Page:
Vova’s English is very good, and he acted as translator from the start.  He and I had long conversations, my favorite of which was when a house full of silver treasure was discovered in St. Petersburg, and we started making plans to tear apart the apartment in the hopes of finding our own treasure.  He’s an engineer with a very mechanical mind, and when I lost my contact lens down the drain, he disassembled the entire thing to help me find it.  We were unsuccessful, even with the valiant efforts of Sonia.    Once a week I went to my friend Mike’s house, and we would make dinner together and watch at 80’s movie.  One week I came home with leftover lasagna, which Vova loved.  He kept badgering me about the recipe until one day he finally placed a paper and pencil firmly in front of me and said, “Lasagna.  Now.”  We all went on an expedition to get the ingredients and cooked it that evening, and we also made it for Easter.  I taught both Lena and Vova how to play several card games, but Vova and I had an intense competitive rivalry with Egyptian Rat Trap, and despite his efforts to slow my reaction time with vodka, I was the reigning champion.

I spent the most time with Lena.  She and I had a slow communication start, but after she started using English every day, she really started surprising me with her vocabulary.  I got very sick the first week I was with them, and she was there to take care of me and offer me medicine, even though she told me gravely “I don’t know how to save you,” as I was hanging my head over the toilet.  I think both of us recognized that we would be fast friends, but the only problem was that we couldn’t always communicate what we meant with each other. Ours was the special kind of friendship where you can understand each other without words.  When it was just the two of us away from the house, her playful girlishness burst out and we linked arms to skip down the street.  We went to the banya twice and she taught me how to sauna like a Russian.  Once she was frustrated with Sofia and said, “Sometimes I want to kill you.  Not you, her.  But you are in Zone of Risk.”  From that point the Zone of Risk was our private joke, and if anything was in danger or needed to beware of our mood or anger, it was in the Zone of Risk.  When I came home to a dead fish in the sink, Lena explained that it had been in the Zone of Risk.  When her chickens wouldn’t lay eggs in the summer, I told her to warn the chickens that they would be in the Zone of Risk.  (The chickens really were in the Zone of Risk, because Sofia tried to love them too hard.  Vova explained that one of the chickens chose to go to paradise rather than endure being taught to fly by Sofia)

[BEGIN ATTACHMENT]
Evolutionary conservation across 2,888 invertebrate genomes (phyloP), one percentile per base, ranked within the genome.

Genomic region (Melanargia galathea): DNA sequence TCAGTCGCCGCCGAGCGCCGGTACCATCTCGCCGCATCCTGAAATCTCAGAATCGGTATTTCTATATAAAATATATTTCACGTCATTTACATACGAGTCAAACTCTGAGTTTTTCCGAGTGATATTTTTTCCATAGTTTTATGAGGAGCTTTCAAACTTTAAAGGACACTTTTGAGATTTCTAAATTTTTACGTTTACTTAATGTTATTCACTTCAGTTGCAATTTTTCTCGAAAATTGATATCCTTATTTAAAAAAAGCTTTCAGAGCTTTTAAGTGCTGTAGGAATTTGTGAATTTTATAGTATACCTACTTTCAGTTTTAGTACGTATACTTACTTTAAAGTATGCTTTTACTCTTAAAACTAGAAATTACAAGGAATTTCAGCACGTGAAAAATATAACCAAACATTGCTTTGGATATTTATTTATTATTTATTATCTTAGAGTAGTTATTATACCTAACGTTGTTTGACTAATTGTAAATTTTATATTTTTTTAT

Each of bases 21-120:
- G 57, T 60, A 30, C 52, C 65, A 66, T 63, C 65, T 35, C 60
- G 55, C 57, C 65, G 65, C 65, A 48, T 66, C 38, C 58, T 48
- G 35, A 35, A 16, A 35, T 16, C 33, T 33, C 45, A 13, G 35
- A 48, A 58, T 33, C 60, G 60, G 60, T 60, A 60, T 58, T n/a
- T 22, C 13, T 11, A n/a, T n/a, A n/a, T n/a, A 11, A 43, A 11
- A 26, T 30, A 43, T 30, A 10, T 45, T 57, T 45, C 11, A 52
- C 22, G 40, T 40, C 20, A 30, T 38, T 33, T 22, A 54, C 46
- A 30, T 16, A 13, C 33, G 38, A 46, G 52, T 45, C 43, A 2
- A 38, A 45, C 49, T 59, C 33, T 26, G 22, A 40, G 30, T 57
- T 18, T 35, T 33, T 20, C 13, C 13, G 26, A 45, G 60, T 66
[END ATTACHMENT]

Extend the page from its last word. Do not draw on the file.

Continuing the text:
I learned a lot about being a family while I stayed with them.  I saw the sacrifices that were made out of love.  I saw the care and devotion they showed each other daily.  I saw how much you have to give up for your children, but how it can be one of the greatest joys you’ll ever experience.   Russians use many diminutives to show affection or endearment.  Lena became “Lenichka,” Vova became “Vovochka,” and as I transitioned from renter to friend to family, Meghan became “Gaegumchik.”

Я скучаю по своей семье. Пожалуйста, приезжай навестить меня в ближайшее время. Если Google Translate делает ошибку, она будет в зоне риска.